Assistant Police Chief Gerald Wilson, who is in charge of security for the public schools, says he is not being reappointed by the incoming police chief, Cmdr. Cathy L. Lanier.

Chief Wilson is a former police chief in Prince George’s County. He was hired in May 2005 to oversee D.C. school security when that responsibility was assigned to the police department.

Chief Wilson oversees about 100 officers and 330 private security guards in the schools.

He says he is disappointed to be leaving before he was able to fully implement his strategy. He says the number of assaults in schools has decreased by 30 percent since police took over school security.

His last day on the job will be tomorrow.

Cmdr. Lanier did not immediately comment on her school security plan.

Cathy Reilly, the leader of an alliance of high school parents, says she is dismayed that Chief Wilson would be replaced in the middle of the school year.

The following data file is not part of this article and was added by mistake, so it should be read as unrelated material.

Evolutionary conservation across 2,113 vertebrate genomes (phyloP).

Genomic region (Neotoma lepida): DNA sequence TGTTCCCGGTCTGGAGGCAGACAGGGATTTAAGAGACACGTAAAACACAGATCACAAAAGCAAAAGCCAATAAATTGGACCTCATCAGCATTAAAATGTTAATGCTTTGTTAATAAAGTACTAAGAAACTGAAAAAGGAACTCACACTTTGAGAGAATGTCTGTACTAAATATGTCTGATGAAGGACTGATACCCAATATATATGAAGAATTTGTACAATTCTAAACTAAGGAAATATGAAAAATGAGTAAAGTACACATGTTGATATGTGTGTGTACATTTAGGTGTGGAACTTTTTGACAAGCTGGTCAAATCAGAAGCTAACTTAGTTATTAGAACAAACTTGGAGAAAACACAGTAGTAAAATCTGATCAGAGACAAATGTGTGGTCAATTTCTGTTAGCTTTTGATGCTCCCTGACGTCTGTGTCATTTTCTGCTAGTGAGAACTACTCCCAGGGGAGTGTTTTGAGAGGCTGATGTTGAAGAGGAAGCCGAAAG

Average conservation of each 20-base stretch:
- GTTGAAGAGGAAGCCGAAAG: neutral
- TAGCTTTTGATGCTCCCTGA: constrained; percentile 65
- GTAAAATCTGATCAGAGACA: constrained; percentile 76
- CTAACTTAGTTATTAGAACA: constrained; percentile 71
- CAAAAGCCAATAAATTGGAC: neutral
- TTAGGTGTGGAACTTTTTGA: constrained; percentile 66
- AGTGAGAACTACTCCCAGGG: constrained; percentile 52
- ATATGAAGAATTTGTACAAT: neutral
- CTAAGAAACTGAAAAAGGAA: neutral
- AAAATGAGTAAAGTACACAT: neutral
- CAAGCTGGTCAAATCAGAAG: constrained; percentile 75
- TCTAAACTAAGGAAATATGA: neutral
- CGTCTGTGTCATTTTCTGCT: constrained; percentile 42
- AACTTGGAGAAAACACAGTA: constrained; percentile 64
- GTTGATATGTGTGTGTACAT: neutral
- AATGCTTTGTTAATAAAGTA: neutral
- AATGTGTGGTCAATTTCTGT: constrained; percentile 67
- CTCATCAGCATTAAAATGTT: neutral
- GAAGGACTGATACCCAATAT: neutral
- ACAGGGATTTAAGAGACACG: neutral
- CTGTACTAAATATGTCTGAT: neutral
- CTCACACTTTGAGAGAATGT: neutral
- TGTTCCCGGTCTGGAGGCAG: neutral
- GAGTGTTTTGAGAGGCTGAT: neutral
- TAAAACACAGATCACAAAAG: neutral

City to recycle Christmas trees

City residents who want their Christmas trees recycled can leave them and other holiday greenery on the curb from Tuesday to Jan. 13.

The trees will be put through a chipper, then the dry wood chips will be mixed with leaf compost and used for city beautification projects.

The trees must be free of ornaments and put out loose, not in bags.

Trees mixed with trash can’t be recycled.

Residents who want to keep their trees longer can put them on the curb after Jan. 13 for regular trash collection.



Court rejects judgment against cops

Maryland’s second-highest court has dismissed a $500,000 judgment against two Baltimore police officers.

The officers were held liable in the 2000 in-custody death of Joseph Wilbon, 46.

The Court of Special Appeals ruled that Mr. Wilbon’s family did not notify city officials that they intended to sue within the 180 days required by law.

The judges said a Circuit Court judge erred by granting an exception allowing the suit to go forward.

Allen Eaton, an attorney representing Mr. Wilbon’s family, said he plans to appeal to the Maryland Court of Appeals.


Health officials warn of meningitis

Baltimore health officials say that students at a city elementary school should get preventive treatment for meningitis.

That’s after the death of a teacher’s assistant, who appears to have been killed by the illness.

Health Commissioner Joshua Sharfstein says more than 60 kindergarten and pre-kindergarten students at Lockerman Bundy Elementary School might have been exposed and should take antibiotics.